Jack London’s birthday is coming up in a few weeks. This January 12, 2012, would be the 136th anniversary of his birth in San Francisco, back in 1876 (the U.S. centennial, one may note).
There’s a basement bar here in Portland called the Jack London, downstairs from a venerable lounge on 4th Avenue known as the Rialto. (For many, many years -- until less than a decade ago, I believe -- the latter had a huge misspelled sign out front that identified it to passing drivers on 4th as the “Railto”; now that it has been corrected, I wish I had taken a photo of that.)
The Jack London Bar is not venerable; it opened only last June, although it took its name from an ancient, unlamented fleabag hotel at that location called the Jack London.
The bar has garnered decent Internet reviews for a mid-sized dance floor, laser lights, “makeout-friendly dark corners and couches,” and other nightclub amenities. But the management also has been collaborating with the Oregon Historical Society to host lectures on local history, culture, and celebrities.
Which is how I discovered the place: I dropped in on Nov. 8 to listen to a talk about Tom Burns, a Portland eccentric who owned a bookshop on West Burnside between 3rd and 4th avenues, and used to make speeches on street corners which got him repeatedly hauled in by the police for attacking city government and advocating socialism.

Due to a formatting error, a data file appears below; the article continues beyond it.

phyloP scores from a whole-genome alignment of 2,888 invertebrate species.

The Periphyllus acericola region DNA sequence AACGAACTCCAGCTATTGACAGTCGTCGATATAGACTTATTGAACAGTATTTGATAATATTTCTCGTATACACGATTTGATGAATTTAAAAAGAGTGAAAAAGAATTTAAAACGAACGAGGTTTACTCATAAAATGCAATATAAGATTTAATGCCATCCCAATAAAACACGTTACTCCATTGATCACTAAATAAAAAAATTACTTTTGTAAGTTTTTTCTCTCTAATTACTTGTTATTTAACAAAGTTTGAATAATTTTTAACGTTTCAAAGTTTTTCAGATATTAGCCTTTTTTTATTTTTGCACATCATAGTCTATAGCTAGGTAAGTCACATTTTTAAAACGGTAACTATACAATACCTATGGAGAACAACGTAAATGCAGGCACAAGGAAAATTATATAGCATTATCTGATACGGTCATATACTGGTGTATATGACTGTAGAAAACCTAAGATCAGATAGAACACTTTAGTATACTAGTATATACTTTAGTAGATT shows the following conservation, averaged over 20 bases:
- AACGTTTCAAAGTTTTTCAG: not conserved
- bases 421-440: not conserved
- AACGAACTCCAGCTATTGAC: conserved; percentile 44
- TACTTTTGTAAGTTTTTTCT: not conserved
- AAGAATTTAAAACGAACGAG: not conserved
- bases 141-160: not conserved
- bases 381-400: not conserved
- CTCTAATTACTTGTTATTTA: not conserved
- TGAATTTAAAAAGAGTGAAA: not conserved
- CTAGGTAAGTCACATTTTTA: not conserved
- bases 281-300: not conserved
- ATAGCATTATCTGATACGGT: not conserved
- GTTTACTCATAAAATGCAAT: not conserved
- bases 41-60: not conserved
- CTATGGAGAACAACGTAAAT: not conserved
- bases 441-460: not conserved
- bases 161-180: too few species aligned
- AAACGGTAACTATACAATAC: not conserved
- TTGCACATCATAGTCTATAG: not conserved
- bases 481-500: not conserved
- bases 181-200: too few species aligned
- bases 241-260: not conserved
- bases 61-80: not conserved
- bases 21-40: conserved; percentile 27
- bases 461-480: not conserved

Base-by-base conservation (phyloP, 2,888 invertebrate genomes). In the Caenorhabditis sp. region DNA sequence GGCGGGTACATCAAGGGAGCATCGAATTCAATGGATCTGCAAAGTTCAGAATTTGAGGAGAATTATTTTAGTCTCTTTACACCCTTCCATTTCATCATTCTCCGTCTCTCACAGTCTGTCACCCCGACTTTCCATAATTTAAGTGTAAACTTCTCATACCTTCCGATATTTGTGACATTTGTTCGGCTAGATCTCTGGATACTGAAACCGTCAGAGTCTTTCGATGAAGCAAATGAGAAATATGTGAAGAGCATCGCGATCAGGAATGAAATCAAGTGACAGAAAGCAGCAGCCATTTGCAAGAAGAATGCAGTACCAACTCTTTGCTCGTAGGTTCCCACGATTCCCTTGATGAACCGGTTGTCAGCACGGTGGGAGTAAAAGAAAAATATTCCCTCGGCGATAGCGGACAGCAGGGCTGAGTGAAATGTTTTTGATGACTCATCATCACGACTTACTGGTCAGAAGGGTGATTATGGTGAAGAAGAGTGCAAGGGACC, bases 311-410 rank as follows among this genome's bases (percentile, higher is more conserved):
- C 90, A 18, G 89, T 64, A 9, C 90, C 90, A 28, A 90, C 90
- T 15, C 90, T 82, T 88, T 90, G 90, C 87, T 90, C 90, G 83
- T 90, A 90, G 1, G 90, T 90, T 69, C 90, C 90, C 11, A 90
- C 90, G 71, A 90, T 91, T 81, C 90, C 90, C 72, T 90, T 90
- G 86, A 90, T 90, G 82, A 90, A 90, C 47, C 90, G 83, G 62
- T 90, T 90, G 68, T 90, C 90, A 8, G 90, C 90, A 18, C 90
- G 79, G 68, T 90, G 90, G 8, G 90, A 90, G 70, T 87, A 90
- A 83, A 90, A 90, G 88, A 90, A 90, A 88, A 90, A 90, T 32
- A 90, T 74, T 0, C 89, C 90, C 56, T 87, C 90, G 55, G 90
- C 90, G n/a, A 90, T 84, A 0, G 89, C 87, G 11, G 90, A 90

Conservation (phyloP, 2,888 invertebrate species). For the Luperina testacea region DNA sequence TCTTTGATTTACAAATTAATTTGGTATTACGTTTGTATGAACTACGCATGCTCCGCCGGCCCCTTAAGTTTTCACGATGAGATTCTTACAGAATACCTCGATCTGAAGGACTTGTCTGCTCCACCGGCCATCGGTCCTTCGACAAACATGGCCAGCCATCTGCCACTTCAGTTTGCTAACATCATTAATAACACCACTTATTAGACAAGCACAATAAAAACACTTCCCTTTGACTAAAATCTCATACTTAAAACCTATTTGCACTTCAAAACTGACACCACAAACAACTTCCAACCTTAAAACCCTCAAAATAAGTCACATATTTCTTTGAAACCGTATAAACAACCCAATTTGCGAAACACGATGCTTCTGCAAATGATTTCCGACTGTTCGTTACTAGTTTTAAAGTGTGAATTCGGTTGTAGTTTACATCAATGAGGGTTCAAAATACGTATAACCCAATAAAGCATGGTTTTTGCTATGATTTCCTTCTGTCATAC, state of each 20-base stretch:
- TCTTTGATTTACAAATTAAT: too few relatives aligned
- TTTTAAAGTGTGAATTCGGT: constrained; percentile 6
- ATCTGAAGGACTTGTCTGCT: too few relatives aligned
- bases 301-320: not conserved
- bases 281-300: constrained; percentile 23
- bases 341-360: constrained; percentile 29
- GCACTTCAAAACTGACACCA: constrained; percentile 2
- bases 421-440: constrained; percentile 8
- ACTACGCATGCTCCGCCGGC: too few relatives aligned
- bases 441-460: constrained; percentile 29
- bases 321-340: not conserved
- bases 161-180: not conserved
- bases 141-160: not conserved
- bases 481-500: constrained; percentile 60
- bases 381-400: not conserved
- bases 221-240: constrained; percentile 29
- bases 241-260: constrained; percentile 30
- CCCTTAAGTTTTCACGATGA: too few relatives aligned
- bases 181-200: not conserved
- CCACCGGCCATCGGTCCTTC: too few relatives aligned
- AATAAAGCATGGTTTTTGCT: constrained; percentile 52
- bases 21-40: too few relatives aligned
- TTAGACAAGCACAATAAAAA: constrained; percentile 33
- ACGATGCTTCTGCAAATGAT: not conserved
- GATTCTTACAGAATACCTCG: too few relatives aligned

This experience was not unknown to the future author of The Call of the Wild and “To Build a Fire.” After a colorful youth that included long hours working in a cannery at age 13, making an illegal living as an oyster pirate a couple years later and then turning around and serving the law as an employee of the California Fish Patrol, serving on a ship to Japan at 17, getting busted for vagrancy in Buffalo and doing a month in a penitentiary after crossing the U.S. as a tramp, and bulling his way into UC Berkeley at 20, Jack London also made socialist speeches in public (in City Hill Park, Oakland) and got arrested for it.